Small Talk / Toys

Tête-à-Tête with Tête Jumeau Bébé

Tete Jumeau Mechanical Doll

In case your French is a little rusty (ok, we had to look it up too!), tête is the French word for head. This beautiful porcelain doll’s head was made by French dollmaker Pierre Francoise Jumeau in the 1880s. Dolls (or bébés) made by the Jumeau firm were known for their soft, expressive facial features and were most often made of bisque porcelain.

This particular bébé is not only pretty and well-dressed, but she’s also an automaton! The body of the doll contains clockwork mechanisms that are wound with a key to make her move. Automata tend to have somewhat slow and jerky movements that may seem a bit creepy or strange to us today, but dolls like this one were a popular form of entertainment in the 18th to early 20th centuries. It’s a good thing she’s so lovely to look at!

Sets of Wooden Wonders

Schoenhut Alligator

In the late 1800s, Albert Schoenhut expanded his company’s production exclusively from toy pianos to include other musical instruments, soldiers, dolls, and boats. In 1903 he added a wooden toy set known as the “Humpty Dumpty Circus.” The circus, named after a popular 19th century play by George Washington Lafayette Fox, became the company’s most popular product.

The circus initially included Humpty Dumpty the clown, and a barrel, chair, and ladder. Later, Schoenhut added circus performers, a ringmaster, acrobats, a lion tamer, and several animals to encourage sales. Humpty Dumpty, the performers, and animals were fully jointed with elastic cord allowing children to position their heads and limbs. The circus, ranging in price from 50 cents to six dollars, was a hit nationally and internationally with exports to Europe, Australia, and South Africa. Believed to be one of the first play sets developed in the United States, Schoenhut followed up with others, including this alligator. Stay tuned to see its set: Teddy Roosevelt’s Adventures in Africa!

Love Chest Revisited

Hadley Chest Behind-the-Scenes

We always feel very fortunate here at The National Museum of Toys and Miniatures when artists give us a behind-the-scenes look at the creation of their masterpieces like this Hadley Chest by James Hastrich and Linda LaRoche. In order to accurately reproduce historical pieces such as the Hadley Chest at Historic Deerfield, museums grant artists access to collection objects so they can take detailed measurements and photographs.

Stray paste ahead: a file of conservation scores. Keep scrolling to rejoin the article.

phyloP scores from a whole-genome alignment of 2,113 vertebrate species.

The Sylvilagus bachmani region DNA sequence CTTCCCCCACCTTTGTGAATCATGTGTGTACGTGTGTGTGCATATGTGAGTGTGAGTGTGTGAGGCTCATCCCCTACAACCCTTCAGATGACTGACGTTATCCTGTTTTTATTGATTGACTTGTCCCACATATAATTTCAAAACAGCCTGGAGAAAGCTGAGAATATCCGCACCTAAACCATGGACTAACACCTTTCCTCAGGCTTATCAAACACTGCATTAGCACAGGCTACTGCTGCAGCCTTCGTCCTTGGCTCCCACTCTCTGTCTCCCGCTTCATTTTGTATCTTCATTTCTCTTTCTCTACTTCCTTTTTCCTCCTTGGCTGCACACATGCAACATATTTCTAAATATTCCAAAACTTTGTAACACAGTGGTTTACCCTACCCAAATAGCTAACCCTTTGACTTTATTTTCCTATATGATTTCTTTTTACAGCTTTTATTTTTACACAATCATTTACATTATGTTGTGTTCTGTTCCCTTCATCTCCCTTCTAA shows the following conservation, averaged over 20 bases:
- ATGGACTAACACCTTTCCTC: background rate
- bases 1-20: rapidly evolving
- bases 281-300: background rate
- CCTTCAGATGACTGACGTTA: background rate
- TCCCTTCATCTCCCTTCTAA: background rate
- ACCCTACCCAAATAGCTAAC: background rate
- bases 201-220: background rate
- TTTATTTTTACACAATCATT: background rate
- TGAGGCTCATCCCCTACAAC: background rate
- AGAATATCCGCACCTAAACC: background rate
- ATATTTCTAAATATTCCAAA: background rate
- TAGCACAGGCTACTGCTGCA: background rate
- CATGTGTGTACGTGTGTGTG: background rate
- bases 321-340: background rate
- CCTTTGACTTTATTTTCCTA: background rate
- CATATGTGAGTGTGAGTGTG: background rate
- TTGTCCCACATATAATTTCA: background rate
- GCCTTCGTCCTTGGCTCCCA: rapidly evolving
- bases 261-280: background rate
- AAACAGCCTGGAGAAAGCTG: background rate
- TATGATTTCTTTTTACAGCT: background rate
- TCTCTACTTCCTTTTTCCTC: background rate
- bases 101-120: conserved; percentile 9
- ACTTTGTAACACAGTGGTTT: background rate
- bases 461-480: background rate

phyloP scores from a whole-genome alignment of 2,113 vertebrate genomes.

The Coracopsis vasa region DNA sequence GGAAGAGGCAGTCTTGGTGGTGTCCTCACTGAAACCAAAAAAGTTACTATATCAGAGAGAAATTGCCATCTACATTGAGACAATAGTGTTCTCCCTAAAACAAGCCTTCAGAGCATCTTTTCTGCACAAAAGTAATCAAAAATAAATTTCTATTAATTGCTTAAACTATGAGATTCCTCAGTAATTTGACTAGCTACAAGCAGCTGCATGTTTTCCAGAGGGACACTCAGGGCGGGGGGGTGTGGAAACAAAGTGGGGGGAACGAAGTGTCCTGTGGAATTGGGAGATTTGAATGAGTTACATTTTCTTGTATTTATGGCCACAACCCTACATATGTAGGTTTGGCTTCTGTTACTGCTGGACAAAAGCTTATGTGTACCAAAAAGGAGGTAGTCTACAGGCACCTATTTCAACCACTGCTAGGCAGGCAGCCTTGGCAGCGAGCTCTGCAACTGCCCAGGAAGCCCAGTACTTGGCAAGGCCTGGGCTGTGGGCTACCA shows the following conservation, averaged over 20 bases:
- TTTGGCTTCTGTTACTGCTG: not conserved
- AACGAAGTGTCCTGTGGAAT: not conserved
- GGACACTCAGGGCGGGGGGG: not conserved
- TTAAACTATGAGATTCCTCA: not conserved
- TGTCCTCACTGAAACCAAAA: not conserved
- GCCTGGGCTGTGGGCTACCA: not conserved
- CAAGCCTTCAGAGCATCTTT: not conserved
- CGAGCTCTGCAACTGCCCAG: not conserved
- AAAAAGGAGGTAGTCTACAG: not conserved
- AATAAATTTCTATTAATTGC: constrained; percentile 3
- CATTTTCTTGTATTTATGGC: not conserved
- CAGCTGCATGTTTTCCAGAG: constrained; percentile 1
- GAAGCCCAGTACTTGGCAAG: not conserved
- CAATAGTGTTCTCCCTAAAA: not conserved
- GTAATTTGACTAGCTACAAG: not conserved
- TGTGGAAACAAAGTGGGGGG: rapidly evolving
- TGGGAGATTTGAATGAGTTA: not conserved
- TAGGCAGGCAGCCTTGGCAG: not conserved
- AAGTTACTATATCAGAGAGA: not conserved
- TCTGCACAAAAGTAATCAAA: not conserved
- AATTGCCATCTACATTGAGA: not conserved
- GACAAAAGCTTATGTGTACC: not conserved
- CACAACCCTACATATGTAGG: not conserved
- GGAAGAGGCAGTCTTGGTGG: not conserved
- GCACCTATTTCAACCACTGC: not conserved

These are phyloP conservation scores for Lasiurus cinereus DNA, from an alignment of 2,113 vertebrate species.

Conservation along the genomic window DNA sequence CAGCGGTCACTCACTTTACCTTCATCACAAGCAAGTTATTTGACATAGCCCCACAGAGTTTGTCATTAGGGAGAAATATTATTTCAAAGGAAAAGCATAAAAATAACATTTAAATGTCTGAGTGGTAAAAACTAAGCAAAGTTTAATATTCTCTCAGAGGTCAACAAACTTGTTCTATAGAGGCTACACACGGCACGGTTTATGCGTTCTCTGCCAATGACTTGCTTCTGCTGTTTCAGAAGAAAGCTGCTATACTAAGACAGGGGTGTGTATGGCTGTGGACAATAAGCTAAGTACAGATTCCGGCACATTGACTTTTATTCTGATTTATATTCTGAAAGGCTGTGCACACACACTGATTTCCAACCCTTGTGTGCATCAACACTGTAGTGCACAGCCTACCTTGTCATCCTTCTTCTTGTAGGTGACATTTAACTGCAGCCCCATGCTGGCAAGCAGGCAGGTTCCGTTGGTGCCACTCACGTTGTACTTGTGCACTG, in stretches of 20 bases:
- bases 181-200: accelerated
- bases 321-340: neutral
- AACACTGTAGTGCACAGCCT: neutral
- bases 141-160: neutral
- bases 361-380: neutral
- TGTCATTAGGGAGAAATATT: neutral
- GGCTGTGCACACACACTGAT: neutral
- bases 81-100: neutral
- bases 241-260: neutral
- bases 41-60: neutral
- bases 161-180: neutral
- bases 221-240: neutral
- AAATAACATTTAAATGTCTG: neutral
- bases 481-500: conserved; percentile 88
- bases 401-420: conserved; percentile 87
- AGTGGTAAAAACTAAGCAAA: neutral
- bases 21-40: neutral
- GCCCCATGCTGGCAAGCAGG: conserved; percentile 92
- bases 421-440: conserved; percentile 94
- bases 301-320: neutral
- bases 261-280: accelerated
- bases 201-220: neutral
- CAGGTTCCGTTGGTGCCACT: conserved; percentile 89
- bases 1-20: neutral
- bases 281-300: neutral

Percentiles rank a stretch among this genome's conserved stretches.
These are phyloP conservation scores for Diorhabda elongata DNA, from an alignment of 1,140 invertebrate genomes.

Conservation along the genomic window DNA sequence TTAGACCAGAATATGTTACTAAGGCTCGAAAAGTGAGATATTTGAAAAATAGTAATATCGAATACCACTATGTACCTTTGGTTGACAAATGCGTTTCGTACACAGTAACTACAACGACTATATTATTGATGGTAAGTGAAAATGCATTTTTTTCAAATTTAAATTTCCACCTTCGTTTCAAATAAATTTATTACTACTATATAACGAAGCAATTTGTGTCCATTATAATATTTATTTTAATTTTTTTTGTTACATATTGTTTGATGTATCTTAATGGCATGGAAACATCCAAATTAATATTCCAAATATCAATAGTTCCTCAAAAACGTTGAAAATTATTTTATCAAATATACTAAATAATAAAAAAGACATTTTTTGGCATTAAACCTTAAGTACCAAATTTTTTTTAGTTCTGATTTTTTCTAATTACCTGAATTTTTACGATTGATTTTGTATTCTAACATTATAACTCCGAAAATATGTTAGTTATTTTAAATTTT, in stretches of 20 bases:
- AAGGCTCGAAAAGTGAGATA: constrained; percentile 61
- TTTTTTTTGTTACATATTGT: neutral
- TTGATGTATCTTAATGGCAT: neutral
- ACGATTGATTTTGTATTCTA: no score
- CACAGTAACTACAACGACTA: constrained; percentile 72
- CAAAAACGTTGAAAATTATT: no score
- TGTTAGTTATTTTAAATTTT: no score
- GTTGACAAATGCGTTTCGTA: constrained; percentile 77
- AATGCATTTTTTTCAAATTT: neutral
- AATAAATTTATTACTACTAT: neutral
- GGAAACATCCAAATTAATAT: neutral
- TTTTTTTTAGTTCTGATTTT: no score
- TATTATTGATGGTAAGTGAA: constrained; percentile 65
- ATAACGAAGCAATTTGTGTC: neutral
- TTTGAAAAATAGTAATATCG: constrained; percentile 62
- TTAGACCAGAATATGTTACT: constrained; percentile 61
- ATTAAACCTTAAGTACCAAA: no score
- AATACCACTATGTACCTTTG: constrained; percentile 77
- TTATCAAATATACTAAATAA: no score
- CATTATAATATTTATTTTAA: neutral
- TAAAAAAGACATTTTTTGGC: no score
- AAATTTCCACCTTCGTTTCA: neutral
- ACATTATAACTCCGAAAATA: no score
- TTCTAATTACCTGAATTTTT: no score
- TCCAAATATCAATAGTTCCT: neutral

In service to scale, miniature artists substitute woods like plum, pear, cherry and boxwood for the smaller grain. The smaller, tighter grain creates the same effect as the soft maple, chestnut, oak and white pine used on the full scale Hadley Chest.

Toys That Run Like Clockwork

Tete Jumeau Mechanical Doll

With the prevalence of Furbys and Tickle-Me-Elmos in toy stores today, it’s not too hard to imagine toys that move and make noise. But how about a doll from the 1800s that can walk, row, swim, or write?! It doesn’t just happen in the movies, they really existed!

Automata are figures or dolls with clockwork mechanisms that allow them to move, write, and even draw pictures! The Morris Museum in Morristown, New Jersey is home to the Murtogh D. Guiness Collection of 750 mechanical musical instruments and automata.

Stay tuned… The National Museum of Toys and Miniatures has several automata in our collection that we’ll be featuring here over the next several months like this Tete Jumeau Doll.

Wooden Wonders

Schoenhut Circus Clown

Many of the toys unwrapped this holiday season are made out of plastic, battery operated, or contain some sort of glowing screen. This obviously wasn’t always the case—some of the earliest American toy companies’ playthings consisted of simple, painted wood. The first major American company to break into the German-dominated toy-making industry was the Schoenhut Company. The Philadelphia company was founded in 1872 by Albert Schoenhut, a German immigrant who came from a long line of toymakers. Although his father and grandfather focused on making wooden rocking horses, wagons, and dolls, Schoenhut branched out into toy pianos.

By 1912, with an extensive line of toys, Schoenhut Company was America’s largest toy company and the first to begin exporting toys to Germany. The Schoenhut Company still exists today, although they now exclusively make toy musical instruments, including toy pianos. Albert Schoenhut’s legacy is not only an important part of American history, but also continues to influence musicians today.

Page 7 of 9« First...56789